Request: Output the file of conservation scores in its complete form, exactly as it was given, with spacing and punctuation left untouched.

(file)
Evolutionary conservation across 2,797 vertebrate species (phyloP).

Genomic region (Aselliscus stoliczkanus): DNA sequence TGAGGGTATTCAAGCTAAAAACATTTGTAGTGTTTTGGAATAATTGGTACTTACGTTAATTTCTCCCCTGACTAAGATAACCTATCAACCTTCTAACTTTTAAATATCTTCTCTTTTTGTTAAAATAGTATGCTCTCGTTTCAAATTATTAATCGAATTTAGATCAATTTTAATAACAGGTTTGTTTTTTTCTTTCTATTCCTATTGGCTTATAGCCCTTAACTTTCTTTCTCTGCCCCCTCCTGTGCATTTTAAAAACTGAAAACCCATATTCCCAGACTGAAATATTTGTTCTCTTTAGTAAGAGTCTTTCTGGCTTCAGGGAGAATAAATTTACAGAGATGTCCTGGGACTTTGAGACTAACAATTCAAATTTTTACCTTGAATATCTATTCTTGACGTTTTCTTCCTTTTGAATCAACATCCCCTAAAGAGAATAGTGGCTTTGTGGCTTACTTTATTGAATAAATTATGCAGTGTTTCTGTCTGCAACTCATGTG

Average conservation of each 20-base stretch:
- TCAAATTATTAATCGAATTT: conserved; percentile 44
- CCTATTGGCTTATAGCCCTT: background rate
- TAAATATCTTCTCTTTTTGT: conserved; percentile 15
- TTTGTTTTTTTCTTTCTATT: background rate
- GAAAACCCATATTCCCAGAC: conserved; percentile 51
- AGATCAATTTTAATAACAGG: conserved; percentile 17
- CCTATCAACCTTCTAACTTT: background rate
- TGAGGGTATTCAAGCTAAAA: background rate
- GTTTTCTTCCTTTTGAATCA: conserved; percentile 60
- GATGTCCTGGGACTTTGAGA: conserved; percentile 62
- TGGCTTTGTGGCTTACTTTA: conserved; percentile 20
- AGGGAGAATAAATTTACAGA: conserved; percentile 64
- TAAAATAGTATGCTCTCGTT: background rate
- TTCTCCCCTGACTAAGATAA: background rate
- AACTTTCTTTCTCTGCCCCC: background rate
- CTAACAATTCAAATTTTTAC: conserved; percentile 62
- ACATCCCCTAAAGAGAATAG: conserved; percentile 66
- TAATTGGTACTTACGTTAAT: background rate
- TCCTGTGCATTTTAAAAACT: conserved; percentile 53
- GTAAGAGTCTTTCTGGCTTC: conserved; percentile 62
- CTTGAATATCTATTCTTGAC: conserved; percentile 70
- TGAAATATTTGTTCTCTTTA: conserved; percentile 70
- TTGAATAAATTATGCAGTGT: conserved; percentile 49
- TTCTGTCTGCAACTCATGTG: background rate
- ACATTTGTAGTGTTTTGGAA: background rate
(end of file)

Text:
Evolutionary conservation across 2,797 vertebrate species (phyloP).

Genomic region (Aselliscus stoliczkanus): DNA sequence TGAGGGTATTCAAGCTAAAAACATTTGTAGTGTTTTGGAATAATTGGTACTTACGTTAATTTCTCCCCTGACTAAGATAACCTATCAACCTTCTAACTTTTAAATATCTTCTCTTTTTGTTAAAATAGTATGCTCTCGTTTCAAATTATTAATCGAATTTAGATCAATTTTAATAACAGGTTTGTTTTTTTCTTTCTATTCCTATTGGCTTATAGCCCTTAACTTTCTTTCTCTGCCCCCTCCTGTGCATTTTAAAAACTGAAAACCCATATTCCCAGACTGAAATATTTGTTCTCTTTAGTAAGAGTCTTTCTGGCTTCAGGGAGAATAAATTTACAGAGATGTCCTGGGACTTTGAGACTAACAATTCAAATTTTTACCTTGAATATCTATTCTTGACGTTTTCTTCCTTTTGAATCAACATCCCCTAAAGAGAATAGTGGCTTTGTGGCTTACTTTATTGAATAAATTATGCAGTGTTTCTGTCTGCAACTCATGTG

Average conservation of each 20-base stretch:
- TCAAATTATTAATCGAATTT: conserved; percentile 44
- CCTATTGGCTTATAGCCCTT: background rate
- TAAATATCTTCTCTTTTTGT: conserved; percentile 15
- TTTGTTTTTTTCTTTCTATT: background rate
- GAAAACCCATATTCCCAGAC: conserved; percentile 51
- AGATCAATTTTAATAACAGG: conserved; percentile 17
- CCTATCAACCTTCTAACTTT: background rate
- TGAGGGTATTCAAGCTAAAA: background rate
- GTTTTCTTCCTTTTGAATCA: conserved; percentile 60
- GATGTCCTGGGACTTTGAGA: conserved; percentile 62
- TGGCTTTGTGGCTTACTTTA: conserved; percentile 20
- AGGGAGAATAAATTTACAGA: conserved; percentile 64
- TAAAATAGTATGCTCTCGTT: background rate
- TTCTCCCCTGACTAAGATAA: background rate
- AACTTTCTTTCTCTGCCCCC: background rate
- CTAACAATTCAAATTTTTAC: conserved; percentile 62
- ACATCCCCTAAAGAGAATAG: conserved; percentile 66
- TAATTGGTACTTACGTTAAT: background rate
- TCCTGTGCATTTTAAAAACT: conserved; percentile 53
- GTAAGAGTCTTTCTGGCTTC: conserved; percentile 62
- CTTGAATATCTATTCTTGAC: conserved; percentile 70
- TGAAATATTTGTTCTCTTTA: conserved; percentile 70
- TTGAATAAATTATGCAGTGT: conserved; percentile 49
- TTCTGTCTGCAACTCATGTG: background rate
- ACATTTGTAGTGTTTTGGAA: background rate